As the exhibition seeks to reinterpret Regency styles rather than directly copy them, she’s insisted on not following patterns or mimicking original items. “I really admire people who can make garments from patterns. There are logical ways, over the years, in how garments are constructed. I’ve always believed with art ‘if you look hard enough you see into it’. And it’s the same with clothes.” Initially studying decorative arts, and starting with glass creations, Smart has moved on to occupy the intersection between sculpture and fashion. And for The Regency Wardrobe she’s expanding further, introducing music and dance to create a truly cross-disciplinary show.
File Place is the perfect setting
Just past Lewes, beneath the South Downs, Firle Place is the perfect setting for this ambitious exhibition. This family home houses a nationally-important art collection, and recently served as the location for the film adaptation of Jane Austen’s iconic Emma. The arrival of Smart’s show involved a certain amount of serendipity. She began her project with the intention of replicating an imagined social gathering. Research with The Regency Town House offered up five women who lived near to each other on Hove’s Brunswick Square, so a scenario was developed where they might meet at a party.
A search of records held at The Keep (East Sussex’s archive repository) revealed all five were on the guestlist for the same ball. Held at the Royal Pavilion in December 1831, this was hosted by Lord and Lady Gage – the owners of Firle Place. “So, weirdly, I already had links to Firle Place, even before I’d started. So now I can show this list at the exhibition, and we can imagine that these five women might have known Lady Gage to some extent. It’s come together quite nicely.”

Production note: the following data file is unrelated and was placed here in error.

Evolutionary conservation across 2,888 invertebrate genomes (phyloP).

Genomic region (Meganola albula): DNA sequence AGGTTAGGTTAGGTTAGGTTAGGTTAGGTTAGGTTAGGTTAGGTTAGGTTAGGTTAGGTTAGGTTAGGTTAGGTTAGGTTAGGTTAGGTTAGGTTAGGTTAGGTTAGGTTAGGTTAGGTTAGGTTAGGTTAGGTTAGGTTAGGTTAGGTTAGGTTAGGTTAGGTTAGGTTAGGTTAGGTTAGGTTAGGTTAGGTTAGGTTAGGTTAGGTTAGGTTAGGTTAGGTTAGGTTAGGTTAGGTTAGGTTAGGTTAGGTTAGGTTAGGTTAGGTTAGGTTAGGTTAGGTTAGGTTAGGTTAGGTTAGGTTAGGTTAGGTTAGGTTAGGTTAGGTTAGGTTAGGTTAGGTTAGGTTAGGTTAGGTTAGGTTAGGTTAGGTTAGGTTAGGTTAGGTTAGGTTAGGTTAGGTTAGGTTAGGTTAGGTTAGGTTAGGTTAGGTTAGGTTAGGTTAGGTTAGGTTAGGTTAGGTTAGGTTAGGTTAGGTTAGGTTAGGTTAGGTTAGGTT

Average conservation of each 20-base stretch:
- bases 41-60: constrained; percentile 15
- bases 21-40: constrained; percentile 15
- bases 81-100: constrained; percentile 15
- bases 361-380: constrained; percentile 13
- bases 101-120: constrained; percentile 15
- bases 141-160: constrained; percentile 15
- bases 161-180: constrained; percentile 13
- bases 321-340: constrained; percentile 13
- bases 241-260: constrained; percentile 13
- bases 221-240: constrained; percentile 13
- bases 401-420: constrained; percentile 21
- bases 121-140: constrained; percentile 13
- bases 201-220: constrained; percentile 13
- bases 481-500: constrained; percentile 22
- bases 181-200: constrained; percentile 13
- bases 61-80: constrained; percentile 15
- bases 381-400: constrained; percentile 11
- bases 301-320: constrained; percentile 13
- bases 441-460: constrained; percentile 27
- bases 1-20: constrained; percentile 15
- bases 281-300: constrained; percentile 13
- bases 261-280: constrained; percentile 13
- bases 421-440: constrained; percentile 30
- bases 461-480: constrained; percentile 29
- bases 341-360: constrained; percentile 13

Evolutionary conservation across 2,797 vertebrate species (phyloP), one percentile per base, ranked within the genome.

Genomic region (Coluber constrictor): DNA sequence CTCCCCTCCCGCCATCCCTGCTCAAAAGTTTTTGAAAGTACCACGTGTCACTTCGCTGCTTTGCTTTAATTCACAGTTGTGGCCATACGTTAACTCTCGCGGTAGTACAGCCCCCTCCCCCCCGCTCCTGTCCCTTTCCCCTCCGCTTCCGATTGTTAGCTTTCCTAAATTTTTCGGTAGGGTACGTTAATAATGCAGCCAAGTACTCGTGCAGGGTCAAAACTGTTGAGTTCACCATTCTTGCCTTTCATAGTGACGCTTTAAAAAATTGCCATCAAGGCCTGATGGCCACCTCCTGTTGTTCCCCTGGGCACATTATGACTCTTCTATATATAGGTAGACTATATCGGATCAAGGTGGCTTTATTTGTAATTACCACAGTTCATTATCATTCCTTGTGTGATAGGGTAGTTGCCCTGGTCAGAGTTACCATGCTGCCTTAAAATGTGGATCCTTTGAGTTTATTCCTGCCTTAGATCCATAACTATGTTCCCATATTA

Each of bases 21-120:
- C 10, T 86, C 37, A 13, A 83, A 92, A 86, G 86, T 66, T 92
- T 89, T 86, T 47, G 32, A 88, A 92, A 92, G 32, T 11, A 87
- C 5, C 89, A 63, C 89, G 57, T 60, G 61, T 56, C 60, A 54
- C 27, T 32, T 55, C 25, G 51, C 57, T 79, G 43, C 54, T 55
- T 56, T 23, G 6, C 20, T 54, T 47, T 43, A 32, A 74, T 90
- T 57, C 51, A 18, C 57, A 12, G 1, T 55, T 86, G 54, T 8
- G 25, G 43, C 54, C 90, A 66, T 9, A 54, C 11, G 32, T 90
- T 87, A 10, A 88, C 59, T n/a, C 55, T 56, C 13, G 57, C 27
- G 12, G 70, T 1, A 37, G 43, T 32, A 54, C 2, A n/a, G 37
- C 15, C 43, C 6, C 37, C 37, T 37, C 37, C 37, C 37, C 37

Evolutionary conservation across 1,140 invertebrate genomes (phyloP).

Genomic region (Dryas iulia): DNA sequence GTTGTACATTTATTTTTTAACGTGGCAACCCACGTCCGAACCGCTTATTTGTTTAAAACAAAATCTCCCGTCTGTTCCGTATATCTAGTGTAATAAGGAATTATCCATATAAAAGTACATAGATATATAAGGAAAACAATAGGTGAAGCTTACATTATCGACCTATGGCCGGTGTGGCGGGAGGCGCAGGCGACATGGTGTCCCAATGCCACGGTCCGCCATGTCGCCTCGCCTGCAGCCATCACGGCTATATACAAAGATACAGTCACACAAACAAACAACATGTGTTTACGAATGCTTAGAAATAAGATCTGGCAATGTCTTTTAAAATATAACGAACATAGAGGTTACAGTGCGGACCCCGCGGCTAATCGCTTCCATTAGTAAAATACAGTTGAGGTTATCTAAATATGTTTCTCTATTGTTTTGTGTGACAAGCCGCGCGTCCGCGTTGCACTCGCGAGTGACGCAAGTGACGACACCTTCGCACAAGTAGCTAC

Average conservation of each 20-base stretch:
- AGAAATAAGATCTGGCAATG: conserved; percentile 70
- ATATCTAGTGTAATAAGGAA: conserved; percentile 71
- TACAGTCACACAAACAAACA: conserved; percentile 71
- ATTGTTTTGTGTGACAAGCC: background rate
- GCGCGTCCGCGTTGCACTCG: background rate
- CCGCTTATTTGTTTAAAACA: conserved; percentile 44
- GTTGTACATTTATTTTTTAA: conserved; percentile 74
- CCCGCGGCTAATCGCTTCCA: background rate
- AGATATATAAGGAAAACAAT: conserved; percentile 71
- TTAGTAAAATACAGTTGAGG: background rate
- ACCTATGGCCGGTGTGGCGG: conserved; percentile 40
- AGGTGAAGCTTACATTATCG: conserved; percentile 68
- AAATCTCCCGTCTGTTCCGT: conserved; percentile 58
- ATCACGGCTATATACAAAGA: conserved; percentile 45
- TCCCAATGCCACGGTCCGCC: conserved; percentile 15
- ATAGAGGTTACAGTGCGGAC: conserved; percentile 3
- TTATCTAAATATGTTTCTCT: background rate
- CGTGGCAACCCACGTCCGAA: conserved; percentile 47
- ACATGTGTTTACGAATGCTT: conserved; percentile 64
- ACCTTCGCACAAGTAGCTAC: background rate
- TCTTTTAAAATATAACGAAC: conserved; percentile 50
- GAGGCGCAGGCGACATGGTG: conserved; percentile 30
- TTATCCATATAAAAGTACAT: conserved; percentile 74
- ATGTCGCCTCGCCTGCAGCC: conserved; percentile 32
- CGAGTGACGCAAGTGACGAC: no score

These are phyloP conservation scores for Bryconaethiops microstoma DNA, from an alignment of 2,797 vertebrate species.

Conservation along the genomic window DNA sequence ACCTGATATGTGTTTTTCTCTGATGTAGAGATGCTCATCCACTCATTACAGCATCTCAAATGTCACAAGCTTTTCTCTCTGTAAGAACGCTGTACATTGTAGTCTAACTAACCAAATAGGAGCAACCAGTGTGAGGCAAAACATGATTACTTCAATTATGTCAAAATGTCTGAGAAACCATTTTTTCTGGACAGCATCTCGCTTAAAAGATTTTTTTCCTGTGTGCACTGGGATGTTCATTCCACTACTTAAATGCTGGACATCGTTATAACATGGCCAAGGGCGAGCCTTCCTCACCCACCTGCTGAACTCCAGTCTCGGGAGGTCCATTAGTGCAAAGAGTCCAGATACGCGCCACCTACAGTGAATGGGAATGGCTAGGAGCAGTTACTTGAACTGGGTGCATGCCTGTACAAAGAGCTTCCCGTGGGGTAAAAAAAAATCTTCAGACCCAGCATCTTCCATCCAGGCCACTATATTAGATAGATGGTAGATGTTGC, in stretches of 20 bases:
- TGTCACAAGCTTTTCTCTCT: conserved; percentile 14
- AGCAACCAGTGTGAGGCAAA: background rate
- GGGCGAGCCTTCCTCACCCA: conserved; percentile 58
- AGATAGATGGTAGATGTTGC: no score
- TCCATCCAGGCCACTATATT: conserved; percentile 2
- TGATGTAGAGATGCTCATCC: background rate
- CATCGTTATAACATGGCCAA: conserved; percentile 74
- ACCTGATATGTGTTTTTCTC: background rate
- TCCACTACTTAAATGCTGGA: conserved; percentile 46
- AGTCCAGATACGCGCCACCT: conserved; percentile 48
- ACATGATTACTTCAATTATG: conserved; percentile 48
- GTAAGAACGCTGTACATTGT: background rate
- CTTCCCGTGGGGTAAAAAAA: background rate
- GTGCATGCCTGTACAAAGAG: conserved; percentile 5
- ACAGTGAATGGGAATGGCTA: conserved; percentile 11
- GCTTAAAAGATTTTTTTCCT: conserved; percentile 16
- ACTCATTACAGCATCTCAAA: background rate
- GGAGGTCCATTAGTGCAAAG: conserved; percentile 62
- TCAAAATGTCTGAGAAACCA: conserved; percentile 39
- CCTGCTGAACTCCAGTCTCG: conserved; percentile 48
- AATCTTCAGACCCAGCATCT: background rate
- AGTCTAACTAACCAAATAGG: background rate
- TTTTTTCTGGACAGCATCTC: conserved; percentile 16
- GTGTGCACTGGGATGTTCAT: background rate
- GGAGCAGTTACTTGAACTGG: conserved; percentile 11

Leading into this has been painstaking research, with visits to museums and collections across the country to examine different pieces and determine what links them. It’s led to a show which celebrates the empire lines, sheer fabrics and the surging influence of military dress. Smart and her volunteers have put a tremendous amount of experimentation into getting the correct look for each piece. “There was a technique called Rouleau, which is used as a decorative trim. I looked at how you do it in textiles, and it’s a thin tube of fabric which is pulled inside out. In paper that just wasn’t going to work. One of the people at the Regency Town House achieved it by rolling paper. It took her hours to make these decorative shapes which we can bend onto the front of pieces.”
The exhibition is a beautiful representation of a period which saw major and long-lasting changes to the way people dressed. Trousers replaced breeches. Stays became underwear, and women’s clothes became lighter and more flowing. And with her unique approach, Smart hopes The Regency Wardrobe evokes a range of different factors, from fashion to the historic, from this period of incredible change. “I want to make people think when they look into them. Art can be appreciated on various levels, and some people will just want to look at them as pieces of craft. So, I put a lot into the details. But if people want to look further there is more.”
The Regency Wardrobe comes to Firle Place, Firle, Lewes BN8 6NS on Sun 29 Aug – Tues 26 Oct.